venv is a tool to create isolated Python environments. venv creates a folder which contains all the necessary executables to use the packages that a Python project would need.
By default, every project on your system will use these same directories to store and retrieve site packages (third party libraries). At first glance, this may not seem like a big deal, and it isn’t really, for system packages (packages that are part of the standard Python library), but it does matter for site packages.
Consider the following scenario where you have two projects: ProjectA and ProjectB, both of which have a dependency on the same library, ProjectC. The problem becomes apparent when we start requiring different versions of ProjectC. Maybe ProjectA needs v1.0.0, while ProjectB requires the newer v2.0.0, for example.
This is a real problem for Python since it can’t differentiate between versions in the site-packages directory. So both v1.0.0 and v2.0.0 would reside in the same directory with the same name:
/System/Library/Frameworks/Python.framework/Versions/3.5/Extras/lib/python/ProjectC Since projects are stored according to just their name, there is no differentiation between versions. Thus, both projects, ProjectA and ProjectB, would be required to use the same version, which is unacceptable in many cases.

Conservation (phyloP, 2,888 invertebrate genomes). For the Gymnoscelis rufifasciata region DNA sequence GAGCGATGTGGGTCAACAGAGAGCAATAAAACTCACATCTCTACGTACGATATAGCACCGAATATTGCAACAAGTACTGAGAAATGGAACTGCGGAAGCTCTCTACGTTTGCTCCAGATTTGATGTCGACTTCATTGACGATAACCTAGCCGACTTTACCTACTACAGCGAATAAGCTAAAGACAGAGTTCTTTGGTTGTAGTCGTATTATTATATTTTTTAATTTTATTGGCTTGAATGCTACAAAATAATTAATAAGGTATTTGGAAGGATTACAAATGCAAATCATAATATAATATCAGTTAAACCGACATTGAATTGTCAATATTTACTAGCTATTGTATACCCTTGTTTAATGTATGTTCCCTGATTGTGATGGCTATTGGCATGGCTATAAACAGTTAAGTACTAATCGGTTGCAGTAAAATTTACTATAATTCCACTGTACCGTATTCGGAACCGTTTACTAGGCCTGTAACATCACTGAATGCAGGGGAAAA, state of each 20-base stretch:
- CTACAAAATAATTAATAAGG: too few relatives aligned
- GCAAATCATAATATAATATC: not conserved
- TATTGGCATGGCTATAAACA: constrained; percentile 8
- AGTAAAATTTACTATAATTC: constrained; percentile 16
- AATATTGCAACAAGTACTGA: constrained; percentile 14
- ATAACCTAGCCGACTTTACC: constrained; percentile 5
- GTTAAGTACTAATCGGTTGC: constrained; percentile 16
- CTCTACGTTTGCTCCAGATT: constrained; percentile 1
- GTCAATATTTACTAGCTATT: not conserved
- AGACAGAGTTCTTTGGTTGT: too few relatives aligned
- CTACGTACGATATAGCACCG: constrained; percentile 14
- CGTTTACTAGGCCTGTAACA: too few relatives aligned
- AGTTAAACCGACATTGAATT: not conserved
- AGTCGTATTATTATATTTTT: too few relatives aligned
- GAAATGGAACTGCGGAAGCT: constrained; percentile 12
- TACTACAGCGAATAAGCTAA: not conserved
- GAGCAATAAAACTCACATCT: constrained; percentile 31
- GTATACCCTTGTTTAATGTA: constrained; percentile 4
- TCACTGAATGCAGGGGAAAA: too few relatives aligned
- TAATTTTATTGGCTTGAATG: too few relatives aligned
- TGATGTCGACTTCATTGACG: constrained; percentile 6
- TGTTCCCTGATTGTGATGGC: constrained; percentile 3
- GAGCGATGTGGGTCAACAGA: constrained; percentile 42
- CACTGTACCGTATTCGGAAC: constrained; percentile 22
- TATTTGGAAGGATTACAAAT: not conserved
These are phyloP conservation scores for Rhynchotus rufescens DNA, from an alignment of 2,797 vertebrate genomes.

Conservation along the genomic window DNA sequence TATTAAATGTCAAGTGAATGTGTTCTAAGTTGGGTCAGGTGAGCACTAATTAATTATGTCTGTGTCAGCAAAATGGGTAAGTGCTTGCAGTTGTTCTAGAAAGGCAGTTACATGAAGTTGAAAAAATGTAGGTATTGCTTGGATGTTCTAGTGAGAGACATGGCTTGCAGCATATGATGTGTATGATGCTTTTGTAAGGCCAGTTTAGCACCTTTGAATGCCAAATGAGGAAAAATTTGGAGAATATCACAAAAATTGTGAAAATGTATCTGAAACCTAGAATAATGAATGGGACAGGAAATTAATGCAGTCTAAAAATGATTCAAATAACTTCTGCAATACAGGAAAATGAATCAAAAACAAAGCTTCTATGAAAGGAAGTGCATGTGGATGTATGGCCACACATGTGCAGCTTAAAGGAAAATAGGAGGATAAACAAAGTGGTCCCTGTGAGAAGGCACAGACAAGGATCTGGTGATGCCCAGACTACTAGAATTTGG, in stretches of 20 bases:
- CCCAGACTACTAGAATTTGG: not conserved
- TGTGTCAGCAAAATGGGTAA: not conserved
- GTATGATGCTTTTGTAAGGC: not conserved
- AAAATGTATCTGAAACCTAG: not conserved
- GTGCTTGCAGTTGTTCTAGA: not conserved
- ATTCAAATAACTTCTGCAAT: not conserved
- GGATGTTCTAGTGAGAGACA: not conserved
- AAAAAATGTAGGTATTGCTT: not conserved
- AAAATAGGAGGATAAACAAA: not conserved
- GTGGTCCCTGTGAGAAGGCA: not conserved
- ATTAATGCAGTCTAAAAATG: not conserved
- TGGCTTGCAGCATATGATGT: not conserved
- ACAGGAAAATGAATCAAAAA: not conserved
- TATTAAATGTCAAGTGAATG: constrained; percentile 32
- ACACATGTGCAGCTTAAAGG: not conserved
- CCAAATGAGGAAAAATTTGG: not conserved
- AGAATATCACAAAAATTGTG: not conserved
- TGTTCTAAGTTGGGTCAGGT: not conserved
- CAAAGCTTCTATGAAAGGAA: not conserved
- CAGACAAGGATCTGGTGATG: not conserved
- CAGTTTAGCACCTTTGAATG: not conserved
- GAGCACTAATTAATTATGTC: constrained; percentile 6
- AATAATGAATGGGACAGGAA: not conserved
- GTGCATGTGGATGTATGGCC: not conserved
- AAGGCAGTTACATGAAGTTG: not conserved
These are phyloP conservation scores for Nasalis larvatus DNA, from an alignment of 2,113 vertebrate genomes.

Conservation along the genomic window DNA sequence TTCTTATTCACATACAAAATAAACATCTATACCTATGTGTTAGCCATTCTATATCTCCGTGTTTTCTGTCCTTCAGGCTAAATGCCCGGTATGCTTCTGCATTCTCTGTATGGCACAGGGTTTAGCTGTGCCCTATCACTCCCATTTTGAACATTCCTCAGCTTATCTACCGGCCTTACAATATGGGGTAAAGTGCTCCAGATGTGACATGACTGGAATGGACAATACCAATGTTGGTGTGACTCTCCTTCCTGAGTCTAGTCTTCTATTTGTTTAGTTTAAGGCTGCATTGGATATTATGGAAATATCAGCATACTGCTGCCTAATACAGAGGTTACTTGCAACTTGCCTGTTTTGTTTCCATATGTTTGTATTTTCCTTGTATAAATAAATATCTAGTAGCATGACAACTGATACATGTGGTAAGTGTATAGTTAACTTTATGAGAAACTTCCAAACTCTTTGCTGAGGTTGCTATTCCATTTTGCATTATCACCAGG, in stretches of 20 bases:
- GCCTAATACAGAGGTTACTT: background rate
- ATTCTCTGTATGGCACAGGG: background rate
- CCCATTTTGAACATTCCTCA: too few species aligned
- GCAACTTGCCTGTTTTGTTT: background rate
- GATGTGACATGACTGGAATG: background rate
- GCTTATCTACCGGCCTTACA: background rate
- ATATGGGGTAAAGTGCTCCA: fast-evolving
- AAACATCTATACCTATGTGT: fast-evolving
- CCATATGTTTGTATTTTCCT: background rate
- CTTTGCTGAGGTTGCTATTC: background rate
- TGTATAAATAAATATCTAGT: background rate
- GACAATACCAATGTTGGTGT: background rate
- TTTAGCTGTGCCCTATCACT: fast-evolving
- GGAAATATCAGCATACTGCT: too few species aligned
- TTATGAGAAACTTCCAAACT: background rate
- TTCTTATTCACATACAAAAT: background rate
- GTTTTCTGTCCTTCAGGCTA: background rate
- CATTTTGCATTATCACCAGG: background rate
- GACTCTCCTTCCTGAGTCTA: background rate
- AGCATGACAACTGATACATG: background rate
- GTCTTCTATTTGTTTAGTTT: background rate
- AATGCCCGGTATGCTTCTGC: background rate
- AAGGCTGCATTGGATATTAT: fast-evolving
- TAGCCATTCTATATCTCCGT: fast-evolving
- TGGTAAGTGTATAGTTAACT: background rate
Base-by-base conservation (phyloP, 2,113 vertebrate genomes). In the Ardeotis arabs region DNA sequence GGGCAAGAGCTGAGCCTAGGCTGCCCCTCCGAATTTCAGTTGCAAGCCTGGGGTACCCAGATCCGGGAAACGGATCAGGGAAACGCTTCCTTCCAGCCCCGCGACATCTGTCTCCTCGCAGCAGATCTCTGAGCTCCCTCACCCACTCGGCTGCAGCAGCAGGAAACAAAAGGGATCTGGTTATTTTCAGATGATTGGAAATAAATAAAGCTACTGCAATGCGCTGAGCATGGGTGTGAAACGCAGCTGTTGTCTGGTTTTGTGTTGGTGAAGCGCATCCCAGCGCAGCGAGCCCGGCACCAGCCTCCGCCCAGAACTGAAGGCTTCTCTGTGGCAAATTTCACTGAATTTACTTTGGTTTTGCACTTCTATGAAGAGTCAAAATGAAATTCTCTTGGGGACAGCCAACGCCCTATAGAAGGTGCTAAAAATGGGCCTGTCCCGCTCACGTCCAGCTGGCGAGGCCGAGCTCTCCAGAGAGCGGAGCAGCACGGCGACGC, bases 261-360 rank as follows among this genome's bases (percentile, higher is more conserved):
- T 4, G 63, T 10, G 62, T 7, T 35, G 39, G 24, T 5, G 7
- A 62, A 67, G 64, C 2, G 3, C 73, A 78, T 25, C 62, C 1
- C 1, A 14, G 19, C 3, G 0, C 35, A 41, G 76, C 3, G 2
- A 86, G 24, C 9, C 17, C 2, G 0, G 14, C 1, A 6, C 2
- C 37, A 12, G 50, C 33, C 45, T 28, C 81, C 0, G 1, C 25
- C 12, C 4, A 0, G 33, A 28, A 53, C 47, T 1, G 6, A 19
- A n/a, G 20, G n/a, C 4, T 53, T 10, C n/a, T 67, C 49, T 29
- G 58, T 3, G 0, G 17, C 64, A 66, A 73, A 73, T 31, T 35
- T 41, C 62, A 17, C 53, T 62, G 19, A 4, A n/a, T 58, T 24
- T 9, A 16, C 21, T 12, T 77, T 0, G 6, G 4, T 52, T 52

This is where virtual environments and the virtualenv/venv tools come into play.
Create your virtual environment through the following console commands. This is for an example project called thematrix, replace all references to the fake name with your actual project name.
# Change into your project folder cd thematrix # Create your virtual environment # Runs the venv package to create a folder venv python3 -m venv venv # Activate the virtual environment source venv/bin/activate # Confirm virtual environment will run the local python which python # Install your packages pip3 install -r requirements.txt pip3 install package1 package2 package3... # Test your project python3 main.py # Deactivate the virtual environment deactivate
# Create a systemd service configuration sudo vi /etc/systemd/system/thematrix.service
Example content of the .service file. Use the Environment command to add any other environment settings you want for the project (such as paths to API keys etc)
[Unit] Description=The matrix project After=network.target [Service] User=pbaumgarten WorkingDirectory=/projects/thematrix Environment="PATH=/projects/thematrix/venv/bin" Environment="PYTHONPATH=/projects/thematrix" ExecStart=/projects/thematrix/venv/bin/python main.py Restart=on-failure [Install] WantedBy=multi-user.target
Finally, enable and start the service
# Enable the service sudo systemctl enable thematrix # Start the service sudo systemctl start thematrix # Check status of service sudo systemctl status thematrix.service # Show logs for the service journalctl -u thematrix